An Insider’s Guide to Iguazú Falls
No matter how high your expectations, when the calm waters of Rio Iguazú erupt into a torrid rush of white water as the river quite literally drops off a cliff in front of your eyes, even the most world-weary of travellers can only stand and stare. The mesmerising natural wonder – which can't be properly called a waterfall, consisting as it does of up to 300 separate cataracts depending on water levels – is as spectacular as it is immense, and its spellbinding beauty is taken up a notch yet further by a dreamlike subtropical setting complete with lively wildlife and omnipresent rainbows. So there's no doubt that it's a must-see, but how, when and where should you visit? Senior Travel Consultant Hannah Donaldson offers her advice.
When to go
Iguazú Falls is well worth a visit at any time of year. Being subtropical, the climate is usually hot and humid, though it is cooler in our summer months, particularly July and August. The water level does tend to be lower in our summer months too, so if you have the luxury of visiting the falls at any time I’d suggest going in April or May when the falls are still nice and full from the November-March rains but the weather is usually warm and sunny, and the water in the falls themselves is clear and white. Between December and March is when Iguazú Falls will be fullest, so this is another particularly impressive time to visit, but the downside is that the weather can be wet and the water can appear a little muddy.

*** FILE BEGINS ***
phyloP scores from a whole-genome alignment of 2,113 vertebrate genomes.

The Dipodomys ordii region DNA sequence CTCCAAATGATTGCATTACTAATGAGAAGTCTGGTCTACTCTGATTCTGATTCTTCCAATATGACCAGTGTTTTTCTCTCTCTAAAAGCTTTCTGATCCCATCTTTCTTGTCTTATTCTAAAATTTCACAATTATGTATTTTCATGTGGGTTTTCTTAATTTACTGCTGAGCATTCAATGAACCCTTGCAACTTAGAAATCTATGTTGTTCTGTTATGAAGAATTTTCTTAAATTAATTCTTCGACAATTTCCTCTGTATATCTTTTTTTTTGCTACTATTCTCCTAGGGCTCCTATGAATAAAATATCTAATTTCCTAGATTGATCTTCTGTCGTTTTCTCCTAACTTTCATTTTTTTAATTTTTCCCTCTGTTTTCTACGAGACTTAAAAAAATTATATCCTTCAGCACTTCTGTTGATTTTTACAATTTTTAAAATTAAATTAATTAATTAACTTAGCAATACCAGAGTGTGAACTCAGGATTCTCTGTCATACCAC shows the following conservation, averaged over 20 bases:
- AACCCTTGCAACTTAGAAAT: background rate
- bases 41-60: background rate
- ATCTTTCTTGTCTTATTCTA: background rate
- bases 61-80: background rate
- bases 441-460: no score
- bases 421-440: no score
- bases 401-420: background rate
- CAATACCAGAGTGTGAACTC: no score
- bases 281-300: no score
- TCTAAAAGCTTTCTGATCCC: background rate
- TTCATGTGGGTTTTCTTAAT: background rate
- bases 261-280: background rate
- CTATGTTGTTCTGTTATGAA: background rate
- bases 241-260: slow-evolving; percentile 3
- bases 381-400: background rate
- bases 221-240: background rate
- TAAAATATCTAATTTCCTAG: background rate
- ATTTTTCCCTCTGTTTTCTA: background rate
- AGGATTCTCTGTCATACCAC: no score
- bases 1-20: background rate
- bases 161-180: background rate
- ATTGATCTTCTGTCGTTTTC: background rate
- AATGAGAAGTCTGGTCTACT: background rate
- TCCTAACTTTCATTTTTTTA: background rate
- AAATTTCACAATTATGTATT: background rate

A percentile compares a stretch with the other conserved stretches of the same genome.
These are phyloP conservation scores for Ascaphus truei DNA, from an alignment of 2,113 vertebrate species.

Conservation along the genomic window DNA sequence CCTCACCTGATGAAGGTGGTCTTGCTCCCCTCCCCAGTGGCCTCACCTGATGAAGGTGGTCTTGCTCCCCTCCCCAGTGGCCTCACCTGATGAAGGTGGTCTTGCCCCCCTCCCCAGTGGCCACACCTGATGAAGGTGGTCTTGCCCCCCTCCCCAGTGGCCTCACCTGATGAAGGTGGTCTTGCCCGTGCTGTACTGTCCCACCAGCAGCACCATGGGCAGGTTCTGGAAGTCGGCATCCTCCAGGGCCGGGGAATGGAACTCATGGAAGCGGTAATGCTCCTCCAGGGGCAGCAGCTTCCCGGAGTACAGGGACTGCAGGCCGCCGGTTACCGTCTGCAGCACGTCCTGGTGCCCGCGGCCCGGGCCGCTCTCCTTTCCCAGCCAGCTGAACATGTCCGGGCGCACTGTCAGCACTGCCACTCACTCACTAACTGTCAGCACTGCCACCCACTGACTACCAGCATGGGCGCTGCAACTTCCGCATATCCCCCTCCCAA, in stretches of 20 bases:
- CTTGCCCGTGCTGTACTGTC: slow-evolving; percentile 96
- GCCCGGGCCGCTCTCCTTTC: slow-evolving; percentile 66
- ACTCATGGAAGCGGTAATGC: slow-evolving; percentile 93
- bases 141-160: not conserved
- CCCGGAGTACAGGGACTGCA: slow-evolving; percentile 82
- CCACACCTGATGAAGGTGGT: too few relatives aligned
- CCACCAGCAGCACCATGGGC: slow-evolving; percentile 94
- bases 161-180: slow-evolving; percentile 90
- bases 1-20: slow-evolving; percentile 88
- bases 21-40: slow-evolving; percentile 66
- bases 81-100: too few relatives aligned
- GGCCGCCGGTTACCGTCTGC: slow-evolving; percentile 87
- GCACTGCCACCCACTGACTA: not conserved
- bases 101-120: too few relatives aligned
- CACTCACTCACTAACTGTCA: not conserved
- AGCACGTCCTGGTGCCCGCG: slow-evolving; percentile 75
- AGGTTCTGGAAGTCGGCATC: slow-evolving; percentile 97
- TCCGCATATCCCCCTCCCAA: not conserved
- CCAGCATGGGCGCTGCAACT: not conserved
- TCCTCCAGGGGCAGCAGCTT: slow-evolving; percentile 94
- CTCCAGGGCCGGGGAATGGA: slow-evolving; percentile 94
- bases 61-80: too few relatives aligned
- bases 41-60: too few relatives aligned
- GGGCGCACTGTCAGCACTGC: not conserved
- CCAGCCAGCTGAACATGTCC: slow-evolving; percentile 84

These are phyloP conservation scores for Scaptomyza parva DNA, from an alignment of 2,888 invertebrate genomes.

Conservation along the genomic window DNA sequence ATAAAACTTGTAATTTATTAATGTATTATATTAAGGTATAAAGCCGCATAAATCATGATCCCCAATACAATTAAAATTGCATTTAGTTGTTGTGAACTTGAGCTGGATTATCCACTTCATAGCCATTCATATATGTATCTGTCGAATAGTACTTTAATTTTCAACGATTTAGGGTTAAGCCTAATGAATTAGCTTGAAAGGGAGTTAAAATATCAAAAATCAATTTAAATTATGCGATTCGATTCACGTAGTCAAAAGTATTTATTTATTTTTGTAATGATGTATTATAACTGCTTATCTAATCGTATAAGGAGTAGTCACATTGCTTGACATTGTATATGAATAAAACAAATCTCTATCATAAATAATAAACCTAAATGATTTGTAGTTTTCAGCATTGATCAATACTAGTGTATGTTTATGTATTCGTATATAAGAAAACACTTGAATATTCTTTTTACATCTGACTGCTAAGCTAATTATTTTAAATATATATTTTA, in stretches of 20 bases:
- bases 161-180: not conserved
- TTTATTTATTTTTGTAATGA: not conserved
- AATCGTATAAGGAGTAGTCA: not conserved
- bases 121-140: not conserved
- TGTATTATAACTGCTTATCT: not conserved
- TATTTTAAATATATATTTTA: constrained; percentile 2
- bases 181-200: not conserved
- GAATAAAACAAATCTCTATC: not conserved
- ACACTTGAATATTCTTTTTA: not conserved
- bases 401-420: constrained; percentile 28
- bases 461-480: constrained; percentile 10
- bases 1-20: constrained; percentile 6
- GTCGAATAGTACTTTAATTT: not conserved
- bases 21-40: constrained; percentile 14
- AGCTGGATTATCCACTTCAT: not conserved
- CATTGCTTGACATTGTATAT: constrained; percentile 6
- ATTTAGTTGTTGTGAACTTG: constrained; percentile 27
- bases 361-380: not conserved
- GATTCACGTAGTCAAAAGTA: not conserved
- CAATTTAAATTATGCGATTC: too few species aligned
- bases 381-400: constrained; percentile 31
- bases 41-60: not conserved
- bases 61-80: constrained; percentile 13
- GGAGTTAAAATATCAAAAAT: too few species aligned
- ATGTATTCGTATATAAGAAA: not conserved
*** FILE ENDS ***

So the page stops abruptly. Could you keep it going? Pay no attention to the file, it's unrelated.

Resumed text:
How long to stay
Iguazú Falls straddles the border of Argentina and Brazil, and each side offers something different (see ‘visiting the falls’ section below) – a visit would really not be complete without seeing both of them. Ideally I would suggest staying for three nights, giving you two full days to explore both sides of the falls as well as some time for relaxation in the area. If you are short on time though you can visit both sides with just a two-night stay – any less than that and you will almost certainly regret it.
Where to stay
If you are looking to splash out on accommodation, Iguazú is a very good place to do it. There are two hotels which overlook the falls, the Sheraton on the Argentinean side and Das Cataratas, part of Belmond, on the Brazilian side. These are both first class hotels and give you the luxury of being able to explore the falls straight from your hotel, including at times when they are closed to the public.
Away from the national parks, I feel the Argentinean side offers the best accommodation. The Loi Suites is an excellent first class option, the Panoramic a good superior and Jardin de Iguazú is a very comfortable mid-range hotel.
Visiting the falls
If you are staying at the Sheraton or Das Cataratas you are able to step straight out of the hotel and onto the walkways of the national park. If not then we can provide a driver and guide to take you to the entrance of the falls and give you a brief introduction at the visitors centre, and from there you can begin exploring at your own pace.